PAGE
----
= independent clause + comma + independent clause In Standard American English, a comma is not the appropriate punctuation mark for this situation; the clauses should be separated by a period or joined by a semicolon.
So did a run-on sentence, a dangling introductory participial phrase, an instance of faulty parallel construction, one comma splice
(but not two other comma splices
), and a sentence in which "I" is used in the objective case in a compound with a noun.
YOUR GRAMMAR SCHOOL teacher probably called them comma splices
. Or maybe you first knew them as run on sentences.
A related problem is the comma splice
, in which two independent clauses are separated only by a comma.
This year we resolve to avoid the dreaded comma splice
and spell everyone's name right.
You made it easy for me in your 'Writing Disorders' column in the Aug/Sept Communication World: a horrible comma splice
festers near the top of the second column.
Lay is made to cite a physicist who says that women "will ever do great science," when in fact he said (he was misguided!) that women "will never do great science." Dombrowski himself seems to blame the Presidential commission that investigated the Challenger disaster for "the commission's unwillingness to avoid assigning personal responsibility" when the context suggests that he meant either "unwillingness to assign" or "willingness to avoid." Jo Allen's alleged comma splice
that "most of the communication skills focus on speech, not writing those that do focus on writing tend to concentrate on literary writing" is challenged for pride of place by R.
A health department print ad warns that "Secondhand smoke kills 55,000 people annually in the U.S., that's three deaths every day...." And that string of words is a paradigmatic run-on sentence, or comma splice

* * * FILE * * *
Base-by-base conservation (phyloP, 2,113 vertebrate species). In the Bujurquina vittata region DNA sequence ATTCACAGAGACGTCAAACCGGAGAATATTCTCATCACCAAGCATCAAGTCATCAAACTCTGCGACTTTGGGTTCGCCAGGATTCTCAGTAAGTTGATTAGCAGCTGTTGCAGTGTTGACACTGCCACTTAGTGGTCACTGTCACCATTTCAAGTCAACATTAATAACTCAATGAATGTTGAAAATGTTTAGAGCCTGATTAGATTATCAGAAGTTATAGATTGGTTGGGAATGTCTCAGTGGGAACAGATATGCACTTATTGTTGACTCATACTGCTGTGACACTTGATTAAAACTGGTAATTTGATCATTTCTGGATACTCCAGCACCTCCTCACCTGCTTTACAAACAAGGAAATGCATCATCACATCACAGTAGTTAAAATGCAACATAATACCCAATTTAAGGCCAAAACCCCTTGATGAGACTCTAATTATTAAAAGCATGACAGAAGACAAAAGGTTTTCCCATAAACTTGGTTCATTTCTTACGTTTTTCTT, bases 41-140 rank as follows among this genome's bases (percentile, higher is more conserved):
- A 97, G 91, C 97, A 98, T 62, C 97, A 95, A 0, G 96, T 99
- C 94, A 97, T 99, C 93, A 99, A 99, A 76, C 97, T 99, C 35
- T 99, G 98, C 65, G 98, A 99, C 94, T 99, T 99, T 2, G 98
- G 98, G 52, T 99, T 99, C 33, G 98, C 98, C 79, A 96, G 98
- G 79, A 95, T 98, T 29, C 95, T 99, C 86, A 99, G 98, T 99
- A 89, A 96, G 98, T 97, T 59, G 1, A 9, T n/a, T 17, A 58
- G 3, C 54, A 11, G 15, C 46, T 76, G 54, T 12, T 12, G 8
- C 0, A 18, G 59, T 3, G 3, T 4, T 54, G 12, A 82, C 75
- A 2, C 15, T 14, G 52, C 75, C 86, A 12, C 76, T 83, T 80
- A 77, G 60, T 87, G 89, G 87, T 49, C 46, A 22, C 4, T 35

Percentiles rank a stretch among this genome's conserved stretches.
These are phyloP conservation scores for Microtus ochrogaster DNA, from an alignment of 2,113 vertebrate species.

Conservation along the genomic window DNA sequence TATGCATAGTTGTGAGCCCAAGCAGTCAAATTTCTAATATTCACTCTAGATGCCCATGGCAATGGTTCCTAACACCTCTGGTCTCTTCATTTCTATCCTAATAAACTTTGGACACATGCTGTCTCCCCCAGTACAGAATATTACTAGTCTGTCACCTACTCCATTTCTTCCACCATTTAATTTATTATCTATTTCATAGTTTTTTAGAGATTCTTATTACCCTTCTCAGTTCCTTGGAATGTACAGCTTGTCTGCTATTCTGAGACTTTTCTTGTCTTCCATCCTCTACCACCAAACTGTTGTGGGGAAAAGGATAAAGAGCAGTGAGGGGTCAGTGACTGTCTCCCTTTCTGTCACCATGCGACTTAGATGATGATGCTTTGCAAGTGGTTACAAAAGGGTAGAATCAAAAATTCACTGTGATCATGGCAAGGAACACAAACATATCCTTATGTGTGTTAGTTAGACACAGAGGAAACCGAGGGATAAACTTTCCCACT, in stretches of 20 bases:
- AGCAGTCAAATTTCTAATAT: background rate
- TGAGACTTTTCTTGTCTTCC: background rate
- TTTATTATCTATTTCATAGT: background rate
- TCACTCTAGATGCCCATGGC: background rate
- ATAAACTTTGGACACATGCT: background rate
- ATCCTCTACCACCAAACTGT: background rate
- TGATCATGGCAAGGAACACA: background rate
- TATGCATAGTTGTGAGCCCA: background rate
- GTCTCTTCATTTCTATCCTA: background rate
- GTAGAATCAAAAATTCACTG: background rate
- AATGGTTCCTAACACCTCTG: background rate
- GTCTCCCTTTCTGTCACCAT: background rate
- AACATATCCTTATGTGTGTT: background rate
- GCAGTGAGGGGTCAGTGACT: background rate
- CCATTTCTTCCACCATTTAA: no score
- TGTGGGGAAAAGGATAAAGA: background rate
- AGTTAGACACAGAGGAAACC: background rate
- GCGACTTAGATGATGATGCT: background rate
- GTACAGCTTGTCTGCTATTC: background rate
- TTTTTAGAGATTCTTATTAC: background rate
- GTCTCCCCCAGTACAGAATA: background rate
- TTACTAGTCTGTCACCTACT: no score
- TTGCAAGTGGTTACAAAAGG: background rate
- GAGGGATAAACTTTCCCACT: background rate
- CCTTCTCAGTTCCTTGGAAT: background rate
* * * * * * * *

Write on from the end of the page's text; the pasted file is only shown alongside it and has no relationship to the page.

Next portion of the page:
. It occurs when we place a comma between coordinate main clauses not connected by a conjunction.
Through the online dialogue box this takes considerably longer to accomplish; in one of my first sessions, a simple comma splice
took over ten minutes to explain.
One consultant entitled the cartoon: "The Great Guillotine of Strunk and White"; then, she provided this caption: "So, this is the penalty for too many comma splices
, eh?" (3) Another consultant used the contest to unload her own anxieties about writing: "As the professor handed the shredder a student's 75-page Bachelor's Essay, he said, 'I found a comma splice--you know what to do'." Another emphasized the gag quality of the single-panel cartoon: "I can't believe they spelled guillotine wrong again...." One consultant used the contest to underscore punctuation problems: "Slice this dangling participle!" while another ambitiously submitted two captions: "I'll never get ahead if this doesn't make the cut" and "This is too choppy," revealing her ability to pun.
Editing the journal isn't all comma splices
and color swatches.